Re: [TLS] SNI and ALPN -- which first? (Martin Rex) Wed, 30 July 2014 05:22 UTC

Return-Path: <>
Received: from localhost ( []) by (Postfix) with ESMTP id 1C7EC1B2815 for <>; Tue, 29 Jul 2014 22:22:50 -0700 (PDT)
X-Virus-Scanned: amavisd-new at
X-Spam-Flag: NO
X-Spam-Score: -6.552
X-Spam-Status: No, score=-6.552 tagged_above=-999 required=5 tests=[BAYES_00=-1.9, HELO_EQ_DE=0.35, RCVD_IN_DNSWL_HI=-5, SPF_HELO_PASS=-0.001, SPF_PASS=-0.001] autolearn=ham
Received: from ([]) by localhost ( []) (amavisd-new, port 10024) with ESMTP id 7b-__Z23QYDp for <>; Tue, 29 Jul 2014 22:22:47 -0700 (PDT)
Received: from ( []) by (Postfix) with ESMTP id 660BA1A0AFA for <>; Tue, 29 Jul 2014 22:22:47 -0700 (PDT)
Received: from by (26) with ESMTP id s6U5MhSP003574 (version=TLSv1/SSLv3 cipher=DHE-RSA-AES256-SHA bits=256 verify=OK); Wed, 30 Jul 2014 07:22:43 +0200 (MEST)
In-Reply-To: <>
To: "Salz, Rich" <>
Date: Wed, 30 Jul 2014 07:22:43 +0200 (CEST)
X-Mailer: ELM [version 2.4ME+ PL125 (25)]
MIME-Version: 1.0
Content-Transfer-Encoding: 7bit
Content-Type: text/plain; charset="US-ASCII"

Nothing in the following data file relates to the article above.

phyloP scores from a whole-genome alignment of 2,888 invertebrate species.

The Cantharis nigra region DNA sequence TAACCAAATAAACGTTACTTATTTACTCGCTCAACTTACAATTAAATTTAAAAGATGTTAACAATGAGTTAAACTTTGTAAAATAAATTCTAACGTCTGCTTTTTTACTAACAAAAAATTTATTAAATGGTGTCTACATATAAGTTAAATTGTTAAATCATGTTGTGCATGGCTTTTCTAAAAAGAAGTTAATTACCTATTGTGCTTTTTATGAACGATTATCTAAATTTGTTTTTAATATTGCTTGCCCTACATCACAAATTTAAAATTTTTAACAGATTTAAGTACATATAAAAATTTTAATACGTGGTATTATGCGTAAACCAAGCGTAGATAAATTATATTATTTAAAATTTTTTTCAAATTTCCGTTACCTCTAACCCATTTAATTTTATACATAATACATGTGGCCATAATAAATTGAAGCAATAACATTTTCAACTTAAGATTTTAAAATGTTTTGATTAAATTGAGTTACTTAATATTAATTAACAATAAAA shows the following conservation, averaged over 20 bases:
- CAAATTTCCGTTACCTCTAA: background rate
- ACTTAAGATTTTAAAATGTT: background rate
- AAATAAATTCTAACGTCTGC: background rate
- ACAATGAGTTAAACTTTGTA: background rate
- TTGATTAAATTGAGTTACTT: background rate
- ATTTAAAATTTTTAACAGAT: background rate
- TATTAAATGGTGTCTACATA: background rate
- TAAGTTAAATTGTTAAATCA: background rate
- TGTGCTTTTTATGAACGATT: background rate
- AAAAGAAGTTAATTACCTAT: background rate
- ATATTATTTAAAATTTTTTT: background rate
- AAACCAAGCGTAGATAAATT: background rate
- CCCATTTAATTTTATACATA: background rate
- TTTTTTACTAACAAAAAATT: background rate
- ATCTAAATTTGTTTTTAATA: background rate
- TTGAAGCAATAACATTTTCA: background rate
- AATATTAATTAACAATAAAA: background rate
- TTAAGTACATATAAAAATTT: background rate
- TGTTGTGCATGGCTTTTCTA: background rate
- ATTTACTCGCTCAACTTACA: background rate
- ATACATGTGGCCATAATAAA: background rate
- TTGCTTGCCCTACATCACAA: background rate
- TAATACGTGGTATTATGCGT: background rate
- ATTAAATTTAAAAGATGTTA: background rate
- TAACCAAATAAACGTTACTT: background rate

Message-Id: <>
From: (Martin Rex)
X-SAP: out
Cc: " \(\)" <>
Subject: Re: [TLS] SNI and ALPN -- which first?
X-Mailman-Version: 2.1.15
Precedence: list
List-Id: "This is the mailing list for the Transport Layer Security working group of the IETF." <>
List-Unsubscribe: <>, <>
List-Archive: <>
List-Post: <>
List-Help: <>
List-Subscribe: <>, <>
X-List-Received-Date: Wed, 30 Jul 2014 05:22:50 -0000

Salz, Rich wrote:
> Is there a fixed order for processing a hello that has both ALPN and SNI?

No, I don't think so.

> For example, if you do ALPN first, then the SNI might end up "pointing to"
> a client with weaker ciphers than, say HTTP/2 allows.
> On the other hand, I can see the case that the SNI is protocol-specific,
> so you should do ALPN first.
> Thoughts?  Is this something we need to specify?
> Or give general advice for the processing order of extensions?

Technically, interference of protocol options could arise already
between cipher suites and server certificates selected through SNI,
or between Elliptic curves and server certificates selected through SNI,
or a client's "Trusted CA" TLS extension

What you may want to offer depends on what you can describe and make
configurable in a fashion that
   - your customers/consumers still understand the configuration
   - your clients/users still understand your server's behaviour
   - your support folks still have a chance to figure out what's going on
     if things don't work the way which users or admins expected it to.